Sustainability: Packaging suppliers step up

Daphne Allen

December 14, 2015

5 Min Read
Sustainability: Packaging suppliers step up

"Sustainability has become an important issue for many pharmaceutical companies," says Gene Dul, President Schreiner MediPharm L.P. "Sustainable product design considers all the lifecycles of a product, from production to the use of the product and all the way to disposal or recycling. In general, it is crucial that all stakeholders are committed to sustainability, i.e. customers, employees, shareholders, business partners and suppliers as well as the social environment. Only if all stakeholders that are directly or indirectly involved are convinced of the necessity and benefit of sustainability efforts, they fully support the processes involved."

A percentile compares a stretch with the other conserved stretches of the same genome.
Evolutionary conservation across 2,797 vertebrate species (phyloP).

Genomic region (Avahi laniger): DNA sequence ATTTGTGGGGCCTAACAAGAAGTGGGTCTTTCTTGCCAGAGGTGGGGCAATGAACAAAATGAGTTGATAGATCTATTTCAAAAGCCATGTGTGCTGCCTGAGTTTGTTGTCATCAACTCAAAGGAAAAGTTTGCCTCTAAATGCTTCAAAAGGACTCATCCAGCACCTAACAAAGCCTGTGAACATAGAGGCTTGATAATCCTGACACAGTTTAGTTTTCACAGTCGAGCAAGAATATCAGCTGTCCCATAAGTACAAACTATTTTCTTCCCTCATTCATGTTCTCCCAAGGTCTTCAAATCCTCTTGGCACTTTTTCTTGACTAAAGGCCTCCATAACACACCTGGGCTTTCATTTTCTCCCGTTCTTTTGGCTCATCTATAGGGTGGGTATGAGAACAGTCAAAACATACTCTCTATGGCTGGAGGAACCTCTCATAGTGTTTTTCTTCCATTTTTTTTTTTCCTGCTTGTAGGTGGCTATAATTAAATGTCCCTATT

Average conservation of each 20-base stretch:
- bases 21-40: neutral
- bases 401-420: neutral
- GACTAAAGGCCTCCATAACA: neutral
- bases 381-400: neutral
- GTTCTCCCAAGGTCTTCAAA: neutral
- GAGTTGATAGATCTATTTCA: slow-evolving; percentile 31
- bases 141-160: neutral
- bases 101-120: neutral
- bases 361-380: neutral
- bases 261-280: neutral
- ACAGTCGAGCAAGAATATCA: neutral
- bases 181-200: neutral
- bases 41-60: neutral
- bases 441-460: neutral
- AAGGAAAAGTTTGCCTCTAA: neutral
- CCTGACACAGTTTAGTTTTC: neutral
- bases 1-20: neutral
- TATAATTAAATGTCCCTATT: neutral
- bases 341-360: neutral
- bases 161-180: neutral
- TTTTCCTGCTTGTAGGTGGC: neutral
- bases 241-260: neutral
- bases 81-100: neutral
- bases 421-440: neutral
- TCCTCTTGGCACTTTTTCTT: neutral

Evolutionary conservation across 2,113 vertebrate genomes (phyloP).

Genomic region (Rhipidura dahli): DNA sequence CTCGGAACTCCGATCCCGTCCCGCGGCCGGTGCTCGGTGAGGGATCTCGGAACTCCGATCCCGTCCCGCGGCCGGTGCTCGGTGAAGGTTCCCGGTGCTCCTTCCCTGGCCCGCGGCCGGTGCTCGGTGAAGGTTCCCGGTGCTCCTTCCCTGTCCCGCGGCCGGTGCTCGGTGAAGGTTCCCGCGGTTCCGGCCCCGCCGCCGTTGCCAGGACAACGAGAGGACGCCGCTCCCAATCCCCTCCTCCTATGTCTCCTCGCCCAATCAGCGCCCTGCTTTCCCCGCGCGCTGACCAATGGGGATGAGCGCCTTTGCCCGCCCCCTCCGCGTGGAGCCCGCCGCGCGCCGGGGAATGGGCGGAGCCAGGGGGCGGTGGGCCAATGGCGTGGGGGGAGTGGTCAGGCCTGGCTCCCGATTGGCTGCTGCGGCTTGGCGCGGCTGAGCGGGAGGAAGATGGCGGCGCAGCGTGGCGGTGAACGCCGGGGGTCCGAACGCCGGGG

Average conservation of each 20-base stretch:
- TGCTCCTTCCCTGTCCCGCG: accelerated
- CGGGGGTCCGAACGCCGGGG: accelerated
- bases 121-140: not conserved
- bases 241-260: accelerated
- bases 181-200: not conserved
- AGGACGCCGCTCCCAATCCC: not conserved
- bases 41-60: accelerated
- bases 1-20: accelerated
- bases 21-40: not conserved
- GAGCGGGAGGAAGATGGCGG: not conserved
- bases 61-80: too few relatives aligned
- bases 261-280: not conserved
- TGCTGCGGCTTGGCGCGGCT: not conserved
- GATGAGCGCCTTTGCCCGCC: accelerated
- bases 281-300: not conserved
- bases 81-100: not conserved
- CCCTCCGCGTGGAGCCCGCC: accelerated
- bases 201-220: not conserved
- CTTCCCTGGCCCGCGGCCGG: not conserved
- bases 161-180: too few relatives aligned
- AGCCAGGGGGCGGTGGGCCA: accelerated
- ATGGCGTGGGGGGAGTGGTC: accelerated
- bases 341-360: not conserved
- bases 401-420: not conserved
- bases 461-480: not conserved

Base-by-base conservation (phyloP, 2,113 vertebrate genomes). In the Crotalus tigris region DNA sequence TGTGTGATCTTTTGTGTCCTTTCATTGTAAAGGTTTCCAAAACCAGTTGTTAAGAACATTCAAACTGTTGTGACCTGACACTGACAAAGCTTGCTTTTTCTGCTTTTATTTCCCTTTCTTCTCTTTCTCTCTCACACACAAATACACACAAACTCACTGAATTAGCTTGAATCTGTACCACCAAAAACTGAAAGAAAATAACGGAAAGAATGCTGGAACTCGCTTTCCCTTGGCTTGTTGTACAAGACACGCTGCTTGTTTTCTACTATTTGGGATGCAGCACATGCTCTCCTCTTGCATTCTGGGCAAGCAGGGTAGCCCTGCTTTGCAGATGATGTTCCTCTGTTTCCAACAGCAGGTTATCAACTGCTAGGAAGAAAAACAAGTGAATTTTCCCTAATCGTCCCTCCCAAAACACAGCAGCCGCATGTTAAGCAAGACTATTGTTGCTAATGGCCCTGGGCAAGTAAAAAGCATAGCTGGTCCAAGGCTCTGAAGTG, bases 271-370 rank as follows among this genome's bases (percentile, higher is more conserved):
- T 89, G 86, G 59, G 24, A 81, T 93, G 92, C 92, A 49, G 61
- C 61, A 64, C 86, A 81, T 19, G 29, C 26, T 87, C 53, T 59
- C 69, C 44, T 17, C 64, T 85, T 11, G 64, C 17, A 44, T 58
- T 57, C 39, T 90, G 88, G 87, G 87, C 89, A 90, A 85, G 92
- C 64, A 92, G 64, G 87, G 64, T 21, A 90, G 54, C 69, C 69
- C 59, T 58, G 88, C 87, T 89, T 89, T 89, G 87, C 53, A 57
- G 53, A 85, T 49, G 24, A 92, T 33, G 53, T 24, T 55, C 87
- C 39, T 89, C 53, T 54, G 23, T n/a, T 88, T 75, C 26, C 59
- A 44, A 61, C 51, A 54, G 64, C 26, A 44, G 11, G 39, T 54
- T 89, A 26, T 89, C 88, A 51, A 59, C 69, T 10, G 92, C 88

"More than half of our pharmaceutical clients have inquired about, or require, sustainability programs," reports Kevin Kenjarski, vice president of sales, Keller Crescent Co. "We are also receiving more requests for recycled board grades from many of our clients. This high level of interest has prompted us to include details about our commitment to sustainability in presentations to new and potential clients."

“What has changed is that so many more companies are embracing sustainability,” says Patty Enneking of Klöckner Pentaplast. “So many more are concerned about improving their packaging environmentally.”